Future Roots is based on the ethos of ‘Green Care’, or the therapeutic use of farming practices. Care farms provide health, social or educational care services for a wide range of people. Participants attend farm sessions on a regular basis and the service is often commissioned by referring agencies such as schools, social services, volunteering organisations, residential homes. But can be direct self referrals.
Care farming is a partnership between farmers, care providers and their participants. This partnership has the potential to offer a solution to some of the UK’s health and social care needs, improve mental health, reduce obesity & other physical health problems, improving family relationships. opportunity to learn life skills & develop resilience.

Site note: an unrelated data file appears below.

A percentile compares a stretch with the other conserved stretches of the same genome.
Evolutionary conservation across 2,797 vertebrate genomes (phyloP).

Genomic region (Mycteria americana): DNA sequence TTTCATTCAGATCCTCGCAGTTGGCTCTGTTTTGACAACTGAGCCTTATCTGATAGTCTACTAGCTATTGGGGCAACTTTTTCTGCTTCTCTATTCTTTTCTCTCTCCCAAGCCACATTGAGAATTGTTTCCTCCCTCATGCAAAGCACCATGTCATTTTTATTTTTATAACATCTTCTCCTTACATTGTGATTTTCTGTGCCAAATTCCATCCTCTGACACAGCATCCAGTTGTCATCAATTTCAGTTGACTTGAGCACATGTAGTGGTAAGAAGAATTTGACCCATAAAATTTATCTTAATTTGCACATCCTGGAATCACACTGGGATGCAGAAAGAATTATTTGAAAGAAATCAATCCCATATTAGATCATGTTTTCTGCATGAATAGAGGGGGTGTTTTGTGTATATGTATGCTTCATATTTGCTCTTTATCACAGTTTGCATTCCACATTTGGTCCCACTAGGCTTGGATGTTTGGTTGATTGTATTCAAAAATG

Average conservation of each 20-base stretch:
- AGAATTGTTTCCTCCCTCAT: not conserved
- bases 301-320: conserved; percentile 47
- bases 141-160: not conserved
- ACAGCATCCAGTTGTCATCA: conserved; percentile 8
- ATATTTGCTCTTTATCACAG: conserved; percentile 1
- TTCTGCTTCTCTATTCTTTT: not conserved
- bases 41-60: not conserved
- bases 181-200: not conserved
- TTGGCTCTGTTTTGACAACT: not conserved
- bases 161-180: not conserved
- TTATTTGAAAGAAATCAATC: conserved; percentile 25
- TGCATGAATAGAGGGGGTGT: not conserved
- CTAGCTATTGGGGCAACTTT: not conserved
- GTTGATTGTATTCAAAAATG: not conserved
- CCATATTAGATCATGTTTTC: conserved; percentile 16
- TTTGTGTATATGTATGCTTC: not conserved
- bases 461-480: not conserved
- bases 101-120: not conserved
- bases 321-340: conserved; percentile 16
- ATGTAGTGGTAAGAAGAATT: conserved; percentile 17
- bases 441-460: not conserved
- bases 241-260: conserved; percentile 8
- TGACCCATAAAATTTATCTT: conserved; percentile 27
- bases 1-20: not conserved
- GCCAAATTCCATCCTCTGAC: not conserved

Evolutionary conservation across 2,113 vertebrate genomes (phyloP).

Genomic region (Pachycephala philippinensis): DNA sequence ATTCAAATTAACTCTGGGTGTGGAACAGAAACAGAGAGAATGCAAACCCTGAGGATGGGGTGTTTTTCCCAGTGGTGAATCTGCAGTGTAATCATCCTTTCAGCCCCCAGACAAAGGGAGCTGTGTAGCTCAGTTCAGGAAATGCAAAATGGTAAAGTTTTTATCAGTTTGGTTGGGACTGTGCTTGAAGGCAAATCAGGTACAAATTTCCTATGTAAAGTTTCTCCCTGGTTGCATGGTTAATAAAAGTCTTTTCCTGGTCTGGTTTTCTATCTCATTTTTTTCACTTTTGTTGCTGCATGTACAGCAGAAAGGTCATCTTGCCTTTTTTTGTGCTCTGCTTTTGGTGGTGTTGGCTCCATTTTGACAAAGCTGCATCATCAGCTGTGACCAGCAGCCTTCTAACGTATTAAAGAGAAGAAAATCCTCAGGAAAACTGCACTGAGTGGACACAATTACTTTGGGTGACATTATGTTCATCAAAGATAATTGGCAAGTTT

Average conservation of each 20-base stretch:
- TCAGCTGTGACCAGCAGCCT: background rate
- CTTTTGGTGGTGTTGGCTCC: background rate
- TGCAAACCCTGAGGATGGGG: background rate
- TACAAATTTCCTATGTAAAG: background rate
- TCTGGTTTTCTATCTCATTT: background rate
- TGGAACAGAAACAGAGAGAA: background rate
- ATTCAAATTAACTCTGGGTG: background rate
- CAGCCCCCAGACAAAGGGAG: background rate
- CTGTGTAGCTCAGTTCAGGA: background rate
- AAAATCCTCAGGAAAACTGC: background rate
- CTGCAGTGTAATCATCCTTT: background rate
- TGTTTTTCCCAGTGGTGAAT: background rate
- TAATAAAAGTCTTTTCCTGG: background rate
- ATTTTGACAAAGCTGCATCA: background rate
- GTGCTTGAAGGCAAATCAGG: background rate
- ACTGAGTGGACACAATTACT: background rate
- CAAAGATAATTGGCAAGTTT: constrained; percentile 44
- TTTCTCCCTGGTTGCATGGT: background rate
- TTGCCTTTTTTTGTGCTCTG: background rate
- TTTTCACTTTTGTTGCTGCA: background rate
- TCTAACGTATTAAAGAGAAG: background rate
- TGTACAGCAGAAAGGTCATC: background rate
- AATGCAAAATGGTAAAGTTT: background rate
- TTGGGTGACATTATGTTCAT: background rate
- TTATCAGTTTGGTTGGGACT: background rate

Care Farming UK
If you would like to know more about care farming, information is available on the website of Care Farming UK, which is the national network of care farm providers. You can also watch their short video below:
In 2014 Care Farming UK contributed to a Natural England report on the development of care farms in the country (there are now 230 of us!). You can read the full report below:
More detailed academic studies on care farming can be found at Green Exercise, a research project of the University of Essex.
Care Farming in Europe
Care farming has attracted growing interest across the continent. Between 2006 and 2010, COST (European Cooperation in Science and Technology) Action 866 sought to increase the scientific knowledge on the best practices for implementing green care in agriculture. Their final conceptual framework can be read below:
Meanwhile, in 2010 the European Network for Rural Development produced an overview of what they called ‘social farming’ across Europe. Future Roots was chosen as one of two UK case studies to illustrate the growth of the movement in this county. You can read the full report below (we’re on page 26):
More recently, Future Roots was included as a case study in a European Agricultural Fund for Rural Development publication about social inclusion (we’re on page 22):